One can show that any term of type $N \to N$ (where $N$ still means the Church integers, not $\mathbb{N}$!) in CC+Nat corresponds to an integer function using the normalization theorem. I will first explain that any such function is provably recursive in higher-order Peano arithmetic without choice (PAω), and then I will explain that any function that is provably recursive in PAω can be expressed as a term in CC. Thus, CC+Nat and CC can define exactly the same functions on the Church integers.

From CC+Nat to PAω

This direction requires analyzing a normalization proof (this one doesn't treat large elimination, but we can follow Werner on this). Given any typing derivation in CC+Nat, our goal is to prove that the term is normalizing within PAω (we cannot do it uniformly for all derivations, as the proof strength of PAω is not sufficient).

First, we can show through simple syntactic consideration that in CC+Nat, terms can be stratified into kinds (inhabitants of $\mathrm{Type}$), predicates (inhabitants of a kind), and objects (inhabitants of a predicate of kind $\mathrm{Prop}$), and that nothing complex happens at the level of kinds — they can't be abstracted over, and they can be described by the following syntax:

$$ K ::= \mathrm{Prop}\ |\ \Pi (\alpha : K) . K\ |\ \Pi (x : T) . K\qquad \text{where $T$ has type Prop} $$

The standard reducibility proof assigns a set-theoretic interpretation to each kind:

$$ \begin{split} \mathcal{V}(\mathrm{Prop}) & = SAT \quad \text{The set of saturated sets of terms} \\ \mathcal{V}(\Pi (\alpha : K_1) . K_2) & = \mathcal{V}(K_1) \to \mathcal{V}(K_2)\\ \mathcal{V}(\Pi (\alpha : T) . K) & = \mathcal{V}(K_2) \end{split} $$

Unfortunately, we cannot reproduce this definition in PAω, because it "lives in kind ω+1". But we are only interested in proving normalization for a specific derivation, and only finitely many kinds appear in that derivation — so we can restrict ourselves to a subtheory with bounded kinds, in which case the interpretation is definable in PAn for some n.

Then one proceeds to assign an element $[P]$ of $\mathcal{V}(K)$ to every predicate $P$ of kind $K$ by induction on the syntax, in the usual fashion (see this summary for instance. Integers and predicates defined by recursion are treated in Werner's thesis). Finally, one shows by induction on the typing derivations that if $\vdash t : A$, then $t \in [P]$ and thus $t$ is normalizing.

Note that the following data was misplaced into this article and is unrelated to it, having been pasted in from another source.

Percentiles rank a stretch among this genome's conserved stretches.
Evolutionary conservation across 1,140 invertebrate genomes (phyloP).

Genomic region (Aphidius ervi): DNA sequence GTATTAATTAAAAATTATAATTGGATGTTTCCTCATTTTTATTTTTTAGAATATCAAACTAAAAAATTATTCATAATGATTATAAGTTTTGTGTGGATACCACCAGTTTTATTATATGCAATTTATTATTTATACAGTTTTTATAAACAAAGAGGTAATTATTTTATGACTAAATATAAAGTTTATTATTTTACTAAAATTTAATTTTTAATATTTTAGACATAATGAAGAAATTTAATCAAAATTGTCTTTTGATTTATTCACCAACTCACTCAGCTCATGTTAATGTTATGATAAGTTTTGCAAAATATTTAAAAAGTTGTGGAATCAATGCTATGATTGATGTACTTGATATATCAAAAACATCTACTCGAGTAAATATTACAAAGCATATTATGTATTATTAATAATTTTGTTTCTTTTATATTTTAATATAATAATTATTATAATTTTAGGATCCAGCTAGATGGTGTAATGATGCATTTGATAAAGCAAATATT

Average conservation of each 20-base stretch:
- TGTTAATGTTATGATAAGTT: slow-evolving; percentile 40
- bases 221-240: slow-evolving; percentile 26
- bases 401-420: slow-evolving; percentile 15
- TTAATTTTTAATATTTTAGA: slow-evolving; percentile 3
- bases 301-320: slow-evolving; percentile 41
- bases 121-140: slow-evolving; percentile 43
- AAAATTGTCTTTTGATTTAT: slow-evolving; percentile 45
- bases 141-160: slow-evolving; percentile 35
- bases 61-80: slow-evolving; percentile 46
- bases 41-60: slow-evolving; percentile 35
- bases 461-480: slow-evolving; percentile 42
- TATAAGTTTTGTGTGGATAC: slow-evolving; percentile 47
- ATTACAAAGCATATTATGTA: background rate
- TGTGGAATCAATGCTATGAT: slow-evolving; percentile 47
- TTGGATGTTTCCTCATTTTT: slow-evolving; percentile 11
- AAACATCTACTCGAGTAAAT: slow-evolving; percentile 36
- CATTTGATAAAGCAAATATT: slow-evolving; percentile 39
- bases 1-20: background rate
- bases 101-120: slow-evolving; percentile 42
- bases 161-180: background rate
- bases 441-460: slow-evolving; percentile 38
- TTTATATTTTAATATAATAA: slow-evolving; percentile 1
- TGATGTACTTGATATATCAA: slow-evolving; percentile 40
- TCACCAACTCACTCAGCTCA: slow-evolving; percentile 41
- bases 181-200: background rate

We have that if $\vdash f : N \to N$ in CC+Nat, then PAω proves that for any Church integer $\overline{n}$, $f\ \overline{n}$ is normalizing (since it does not involve more kinds than $f$). After some simple considerations on normal forms, we can show that it normalizes to an integer $\overline{m}$, and thus we showed that the function coded by $f$ is recursive.

From PAω to CC

Girard's representation theorem shows that any function that is provably recursive in PAω can be expressed as a term in System Fω. The idea is to first use a double negation translation and "Friedman's trick" to reduce the problem to higher-order Heyting arithmetic HAω, and then translate HAω into Fω by erasing integers.

Finally, there is an obvious embedding of System Fω in CC.


This proves that CC+Nat and CC can define the same functions on the Church integers. What about stronger systems?

Werner actually treats a full scheme of inductives with large elimination for small constructors (also known as "Impredicative-Set"). I would expect that the same technique carries through for the full scheme, but inductives are somewhat messy.

What about a universe hierarchy? We could hope that the full CIC (CC with a universe hierarchy and inductives) has the same proof-theoretic strength as CCω (CC with a universe hierarchy). However, I don't know any normalization proof for CIC — we cannot do the stratification by kind anymore, so it is not clear whether a similar technique works.